If you are in the middle of preparing to take the Project Management Professional (PMP)® Exam you have undoubtedly read through A Guide to the Project Management Body of Knowledge (PMBOK® Guide) – Fifth Edition at least once and possibly even more. If you are just starting to prepare to take the PMP Exam, then you should be planning to read through the PMBOK® Guide at least a couple of times. The PMBOK® Guide should be your primary resource when studying for the PMP Exam as it is the globally recognized standard and guide for the project management profession; however as you probably already know, it does not cover every possible topic that the PMP Exam may touch on.
If you are working towards or just considering taking the Project Management Professional (PMP®) exam it is certain you have concerns about taking the exam itself. Concerns that can only be answered by practicing, or what types of questions are on the exam, or do I understand the material enough to pass, and can I answer 200 questions in four hours. You can discover the answers to these concerns and others like them through taking mock exams or answering mock online exam questions before you even register for an official exam date.
If you are just beginning or are in the middle of studying for the Project Management Professional (PMP®) Exam, you probably already know that in order to pass, you need to fully understand both A Guide to the Project Management Body of Knowledge (PMBOK® Guide) – Fifth Edition, Project Management Institute, Inc., 2013 and the Project Management Institute (PMI) Code of Ethics. You have probably spent some time thinking about the many study techniques available to you. In this article, I examine four PMP Exam study techniques, their effectiveness, and some possible alternatives, you may not have considered.
In our previous article we discussed the 7 questions that most of our PMP Exam coaching students ask us as they start out their journey. However, over the years we have identified a second set of 7 questions - the questions students SHOULD be asking us but they don’t. Here they are:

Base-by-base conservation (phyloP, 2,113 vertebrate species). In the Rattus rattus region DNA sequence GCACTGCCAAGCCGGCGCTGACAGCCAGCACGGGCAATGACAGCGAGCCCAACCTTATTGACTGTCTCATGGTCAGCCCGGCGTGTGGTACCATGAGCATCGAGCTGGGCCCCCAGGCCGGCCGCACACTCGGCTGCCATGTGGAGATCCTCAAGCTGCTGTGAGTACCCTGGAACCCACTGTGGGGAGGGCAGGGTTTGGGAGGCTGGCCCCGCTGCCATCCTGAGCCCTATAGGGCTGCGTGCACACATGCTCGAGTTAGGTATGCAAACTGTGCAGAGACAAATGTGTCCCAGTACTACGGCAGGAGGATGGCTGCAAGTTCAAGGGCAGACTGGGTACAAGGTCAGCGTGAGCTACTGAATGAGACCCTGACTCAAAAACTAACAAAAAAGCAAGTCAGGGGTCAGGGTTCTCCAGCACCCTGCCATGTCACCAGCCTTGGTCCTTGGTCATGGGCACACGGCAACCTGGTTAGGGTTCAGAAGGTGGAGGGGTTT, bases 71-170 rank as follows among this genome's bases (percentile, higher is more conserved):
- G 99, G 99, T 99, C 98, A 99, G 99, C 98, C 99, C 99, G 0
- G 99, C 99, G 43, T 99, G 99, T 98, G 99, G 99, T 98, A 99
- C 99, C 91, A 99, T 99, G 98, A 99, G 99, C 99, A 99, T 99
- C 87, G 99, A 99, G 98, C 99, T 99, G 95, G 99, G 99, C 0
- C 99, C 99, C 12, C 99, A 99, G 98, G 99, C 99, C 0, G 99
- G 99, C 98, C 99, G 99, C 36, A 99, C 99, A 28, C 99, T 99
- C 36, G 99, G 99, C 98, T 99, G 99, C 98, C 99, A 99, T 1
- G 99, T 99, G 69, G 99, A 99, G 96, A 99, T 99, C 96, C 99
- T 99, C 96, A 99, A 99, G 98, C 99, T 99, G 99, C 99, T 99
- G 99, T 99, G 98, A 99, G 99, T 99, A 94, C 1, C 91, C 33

The Project Manager's Dirty Little Secret (Hint: It's Made by Microsoft but it's not MS Project...)
Categories: PM PrepCast
Here’s a little secret for you -- everybody does it. At one point or another during their careers, every project manager will use Microsoft Excel to manage one of their projects!
That in itself is not surprising. After all, budgets are often tight and companies may not want to invest into full blown project management software. And if they have such a software there are only a limited number of licenses available, which means many stakeholders cannot access the tool. So we project managers make due with what we have. And practically everyone has Microsoft Office.
But what is surprising is the fact that we just improvise. We will simply use Excel to the best of our often mediocre knowledge in order to somehow force a project schedule into those cells.
Well... enter Doug Hong (http://www.linkedin.com/in/doughong/en) and his series of seven free Microsoft Excel tutorials, that you can find at http://www.exceltraining101.com/excel-project-management/. In these seven short videos Doug shows you how to use MS Excel and create professional Gantt charts, work breakdown structures, checklists, pareto charts and more. All for free.
And because I liked the free approach I decided to invite Doug and ask him when and how we should use MS Excel, what Excel features we should learn about to better use it for our projects, and how we can identify the moment in our projects when Excel is really no longer the right tool and we have to upgrade to something more solid.
Until Next Time,
Cornelius Firchtner, PMP, CSM